(cf. Deuteronomy 14:19). To the birds there are appended flying animals of other kinds: "all swarms of fowl that go upon fours," i.e., the smaller winged animals with four feet, which are called sherez, "swarms," on account of their multitude. These were not to be eaten, as they were all abominations, with the exception of those "which have two shank-feet above their feet (i.e., springing feet) to leap with" (לא for לו as in Exodus 21:8). Locusts are the animals referred to, four varieties being mentioned with their different species ("after his kind"); but these cannot be identified with exactness, as there is still a dearth of information as to the natural history of the oriental locust. It is well known that locusts were eaten by many of the nations of antiquity both in Asia and Africa, and even the ancient Greeks thought the Cicades very agreeable in flavour (Arist. h. an. 5, 30). In Arabia they are sold in the market, sometimes strung upon cords, sometimes by measure; and they are also dried, and kept in bags for winter use. For the most part, however, it is only by the poorer classes that they are eaten, and many of the tribes of Arabia abhor them (Robinson, ii. p. 628); and those who use them as food do not eat all the species indiscriminately. They are generally cooked over hot coals, or on a plate, or in an oven, or stewed in butter, and eaten either with salt or with spice and vinegar, the head, wings, and feet being thrown away. They are also boiled in salt and water, and eaten with salt or butter. Another process is to dry them thoroughly, and then grind them into meal and make cakes of them. The Israelites were allowed to eat the arbeh, i.e., according to Exodus 10:13, Exodus 10:19; Nahum 3:17, etc., the flying migratory locust, gryllus migratorius, which still bears this name, according to Niebuhr, in Maskat and Bagdad, and is poetically designated in Psalm 78:46; Psalm 105:34, as חסיל, the devourer, and ילק, the eater-up; but Knobel is mistaken in supposing that these names are applied to certain species of the arbeh. סלעם, according to the Chaldee, deglutivit, absorpsit, is unquestionably a larger and peculiarly voracious species of locust. This is all that can be inferred from the rashon of the Targums and Talmud, whilst the ἀττάκης and attacus of the lxx and Vulg. are altogether unexplained. חרגּל: according to the Arabic, a galloping, i.e., a hopping, not a flying species of locust. This is supported by the Samaritan, also by the lxx and Vulg., ὀφιομάχης, ophiomachus. According to Hesychius and Suidas, it was a species of locust without wings, probably a very large kind; as it is stated in Mishnah, Shabb. vi. 10, that an egg of the chargol was sometimes suspended in the ear, as a remedy for earache. Among the different species of locusts in Mesopotamia, Niebuhr (Arab. p. 170) saw two of a very large size with springing feet, but without wings. חגב, a word of uncertain etymology, occurs in Numbers 13:33, where the spies are described as being like chagabim by the side of the inhabitants of the country, and in 2 Chronicles 7:13, where the chagab devours the land. From these passages we may infer that it was a species of locust without wings, small but very numerous, probably the ἀττέλαβος, which is often mentioned along with the ἀκρίς, but as a distinct species, locustarum minima sine pennis (Plin. h. n. 29, c. 4, s. 29), or parva locusta modicis pennis reptans potius quam volitans semperque subsiliens (Jerome (on Nahum 3:17).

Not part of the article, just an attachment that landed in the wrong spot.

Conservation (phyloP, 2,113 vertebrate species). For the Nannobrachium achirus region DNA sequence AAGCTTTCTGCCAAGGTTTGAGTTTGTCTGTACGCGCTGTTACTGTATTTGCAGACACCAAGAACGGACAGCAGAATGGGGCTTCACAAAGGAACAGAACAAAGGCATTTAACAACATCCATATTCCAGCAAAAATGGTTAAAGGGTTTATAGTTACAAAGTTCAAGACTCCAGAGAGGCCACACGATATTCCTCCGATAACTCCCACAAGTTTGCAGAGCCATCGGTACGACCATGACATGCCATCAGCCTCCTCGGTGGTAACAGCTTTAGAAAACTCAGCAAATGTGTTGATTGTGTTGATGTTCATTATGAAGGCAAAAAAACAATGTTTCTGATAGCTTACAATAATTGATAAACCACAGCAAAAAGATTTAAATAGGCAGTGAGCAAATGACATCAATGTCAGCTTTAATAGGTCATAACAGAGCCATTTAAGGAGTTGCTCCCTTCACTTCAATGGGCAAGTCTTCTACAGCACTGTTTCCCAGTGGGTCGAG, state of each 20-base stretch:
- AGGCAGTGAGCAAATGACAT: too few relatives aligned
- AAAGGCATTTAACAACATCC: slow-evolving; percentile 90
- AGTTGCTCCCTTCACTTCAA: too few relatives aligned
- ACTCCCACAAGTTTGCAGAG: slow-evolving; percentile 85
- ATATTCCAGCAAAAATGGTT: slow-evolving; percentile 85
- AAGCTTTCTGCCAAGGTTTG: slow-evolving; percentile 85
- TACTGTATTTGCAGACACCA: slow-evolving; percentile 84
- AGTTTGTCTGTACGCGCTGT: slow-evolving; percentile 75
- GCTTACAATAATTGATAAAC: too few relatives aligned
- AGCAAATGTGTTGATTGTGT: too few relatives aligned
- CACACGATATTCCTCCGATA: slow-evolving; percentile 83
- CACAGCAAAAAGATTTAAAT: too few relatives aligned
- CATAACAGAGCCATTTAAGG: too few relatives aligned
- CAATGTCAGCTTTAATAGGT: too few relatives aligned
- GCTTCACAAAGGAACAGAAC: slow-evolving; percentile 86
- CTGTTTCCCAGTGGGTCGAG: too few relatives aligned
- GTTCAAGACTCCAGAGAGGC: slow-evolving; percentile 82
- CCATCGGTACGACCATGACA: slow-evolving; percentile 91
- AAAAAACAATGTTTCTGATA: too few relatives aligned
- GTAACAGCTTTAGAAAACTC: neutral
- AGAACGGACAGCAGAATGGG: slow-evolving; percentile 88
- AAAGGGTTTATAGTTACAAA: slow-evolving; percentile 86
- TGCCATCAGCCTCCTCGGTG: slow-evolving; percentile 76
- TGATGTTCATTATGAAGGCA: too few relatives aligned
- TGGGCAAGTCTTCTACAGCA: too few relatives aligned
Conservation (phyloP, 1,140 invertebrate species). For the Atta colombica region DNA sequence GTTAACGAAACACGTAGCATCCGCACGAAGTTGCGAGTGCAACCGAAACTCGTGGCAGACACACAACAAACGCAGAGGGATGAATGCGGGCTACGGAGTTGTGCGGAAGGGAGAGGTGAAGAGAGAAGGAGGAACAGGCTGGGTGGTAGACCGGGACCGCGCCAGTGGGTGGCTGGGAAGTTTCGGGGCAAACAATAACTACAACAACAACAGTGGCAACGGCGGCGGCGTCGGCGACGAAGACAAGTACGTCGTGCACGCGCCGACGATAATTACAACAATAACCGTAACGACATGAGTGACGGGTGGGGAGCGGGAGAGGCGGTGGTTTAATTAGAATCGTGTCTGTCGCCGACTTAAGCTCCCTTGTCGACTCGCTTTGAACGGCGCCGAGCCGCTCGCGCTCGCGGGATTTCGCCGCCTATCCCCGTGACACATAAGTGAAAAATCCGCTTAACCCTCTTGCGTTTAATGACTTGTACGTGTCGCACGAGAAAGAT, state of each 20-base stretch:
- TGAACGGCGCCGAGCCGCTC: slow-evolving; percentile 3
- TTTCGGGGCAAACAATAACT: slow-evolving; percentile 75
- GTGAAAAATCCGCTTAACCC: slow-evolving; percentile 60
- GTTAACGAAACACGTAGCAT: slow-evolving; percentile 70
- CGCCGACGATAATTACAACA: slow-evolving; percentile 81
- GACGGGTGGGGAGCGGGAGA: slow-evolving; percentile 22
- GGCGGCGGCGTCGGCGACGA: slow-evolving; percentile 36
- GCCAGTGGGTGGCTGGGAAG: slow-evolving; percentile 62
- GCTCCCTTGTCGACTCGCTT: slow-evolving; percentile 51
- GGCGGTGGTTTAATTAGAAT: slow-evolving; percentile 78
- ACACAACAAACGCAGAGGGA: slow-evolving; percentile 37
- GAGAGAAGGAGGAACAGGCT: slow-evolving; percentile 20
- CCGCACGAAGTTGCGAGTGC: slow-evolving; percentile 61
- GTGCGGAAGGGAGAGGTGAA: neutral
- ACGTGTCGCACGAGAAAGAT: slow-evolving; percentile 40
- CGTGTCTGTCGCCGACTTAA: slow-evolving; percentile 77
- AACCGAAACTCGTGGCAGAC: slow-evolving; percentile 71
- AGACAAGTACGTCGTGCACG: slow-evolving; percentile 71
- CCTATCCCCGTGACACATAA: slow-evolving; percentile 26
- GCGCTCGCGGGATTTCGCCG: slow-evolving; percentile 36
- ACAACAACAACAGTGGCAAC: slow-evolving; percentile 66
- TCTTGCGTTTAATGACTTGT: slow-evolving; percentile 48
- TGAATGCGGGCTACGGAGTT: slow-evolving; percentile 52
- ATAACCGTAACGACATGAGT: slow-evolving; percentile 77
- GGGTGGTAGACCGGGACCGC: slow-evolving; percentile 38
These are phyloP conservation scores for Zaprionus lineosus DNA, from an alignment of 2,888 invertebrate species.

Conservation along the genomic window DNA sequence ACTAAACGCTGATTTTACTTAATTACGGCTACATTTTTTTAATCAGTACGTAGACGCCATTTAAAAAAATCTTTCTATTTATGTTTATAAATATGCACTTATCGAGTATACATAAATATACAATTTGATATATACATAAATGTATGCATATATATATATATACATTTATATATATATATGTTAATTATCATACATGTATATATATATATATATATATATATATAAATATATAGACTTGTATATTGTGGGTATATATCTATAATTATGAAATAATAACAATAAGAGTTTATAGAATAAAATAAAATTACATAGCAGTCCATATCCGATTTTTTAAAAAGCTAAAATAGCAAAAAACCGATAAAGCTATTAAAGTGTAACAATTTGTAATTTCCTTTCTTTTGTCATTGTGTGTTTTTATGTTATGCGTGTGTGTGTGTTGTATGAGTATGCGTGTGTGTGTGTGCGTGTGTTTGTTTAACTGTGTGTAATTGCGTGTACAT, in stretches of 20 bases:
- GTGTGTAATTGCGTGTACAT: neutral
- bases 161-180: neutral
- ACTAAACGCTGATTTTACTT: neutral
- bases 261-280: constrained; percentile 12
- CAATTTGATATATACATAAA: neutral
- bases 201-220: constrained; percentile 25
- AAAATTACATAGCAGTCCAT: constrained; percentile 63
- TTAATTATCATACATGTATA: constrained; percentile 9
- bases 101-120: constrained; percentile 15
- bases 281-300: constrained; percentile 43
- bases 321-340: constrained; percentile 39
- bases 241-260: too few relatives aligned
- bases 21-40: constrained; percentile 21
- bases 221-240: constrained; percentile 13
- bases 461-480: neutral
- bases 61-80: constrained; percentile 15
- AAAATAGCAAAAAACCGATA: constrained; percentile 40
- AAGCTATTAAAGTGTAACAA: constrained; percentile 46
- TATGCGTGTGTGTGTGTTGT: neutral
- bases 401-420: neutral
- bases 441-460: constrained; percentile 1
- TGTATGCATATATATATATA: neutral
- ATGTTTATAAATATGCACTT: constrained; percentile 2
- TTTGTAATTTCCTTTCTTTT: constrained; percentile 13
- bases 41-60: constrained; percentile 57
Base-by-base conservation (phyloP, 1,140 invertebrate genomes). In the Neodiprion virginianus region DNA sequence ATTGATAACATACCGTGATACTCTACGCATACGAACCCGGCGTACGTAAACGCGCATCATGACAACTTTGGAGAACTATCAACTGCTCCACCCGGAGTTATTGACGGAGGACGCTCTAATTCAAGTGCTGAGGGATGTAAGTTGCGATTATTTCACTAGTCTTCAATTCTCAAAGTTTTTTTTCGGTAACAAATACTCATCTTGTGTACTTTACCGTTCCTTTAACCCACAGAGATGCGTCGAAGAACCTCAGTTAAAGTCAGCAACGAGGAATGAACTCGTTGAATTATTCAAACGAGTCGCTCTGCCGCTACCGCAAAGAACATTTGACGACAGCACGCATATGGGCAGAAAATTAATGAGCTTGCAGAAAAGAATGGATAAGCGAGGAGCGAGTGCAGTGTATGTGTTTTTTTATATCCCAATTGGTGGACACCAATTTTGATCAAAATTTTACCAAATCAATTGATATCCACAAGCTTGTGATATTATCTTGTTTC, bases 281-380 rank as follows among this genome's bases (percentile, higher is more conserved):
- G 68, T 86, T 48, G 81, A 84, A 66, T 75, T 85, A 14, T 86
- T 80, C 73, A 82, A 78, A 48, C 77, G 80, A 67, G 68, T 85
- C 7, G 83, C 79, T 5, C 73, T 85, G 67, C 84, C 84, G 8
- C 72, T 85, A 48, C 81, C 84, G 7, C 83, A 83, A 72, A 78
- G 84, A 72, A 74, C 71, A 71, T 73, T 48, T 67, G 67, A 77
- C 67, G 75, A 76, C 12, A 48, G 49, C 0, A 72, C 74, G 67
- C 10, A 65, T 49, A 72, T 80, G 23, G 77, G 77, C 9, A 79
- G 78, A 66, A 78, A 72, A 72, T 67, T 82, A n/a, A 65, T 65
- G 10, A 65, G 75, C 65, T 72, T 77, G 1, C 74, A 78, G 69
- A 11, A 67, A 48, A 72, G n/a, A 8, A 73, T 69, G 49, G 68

(Note: In Deuteronomy 14:19 the edible kinds of locusts are passed over, because it was not the intention of Moses to repeat every particular of the earlier laws in these addresses. But when Knobel (on Lev. pp. 455 and 461) gives this explanation of the omission, that the eating of locusts is prohibited in Deuteronomy, and the Deuteronomist passes them over because in his more advanced age there was apparently no longer any necessity for the prohibition, this arbitrary interpretation is proved to be at variance with historical truth by the fact that locusts were eaten by John the Baptist, inasmuch as this proves at all events that a more advanced age had not given up the custom of eating locusts.)

Leviticus 11:27 Parallel Commentaries

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Leviticus 11:20,23 All fowls that creep, going on all four, shall be an abomination to you...

Cross References
Leviticus 11:26
Every animal that parts the hoof but is not cloven-footed or does not chew the cud is unclean to you. Everyone who touches them shall be unclean.

Leviticus 11:28
and he who carries their carcass shall wash his clothes and be unclean until the evening; they are unclean to you.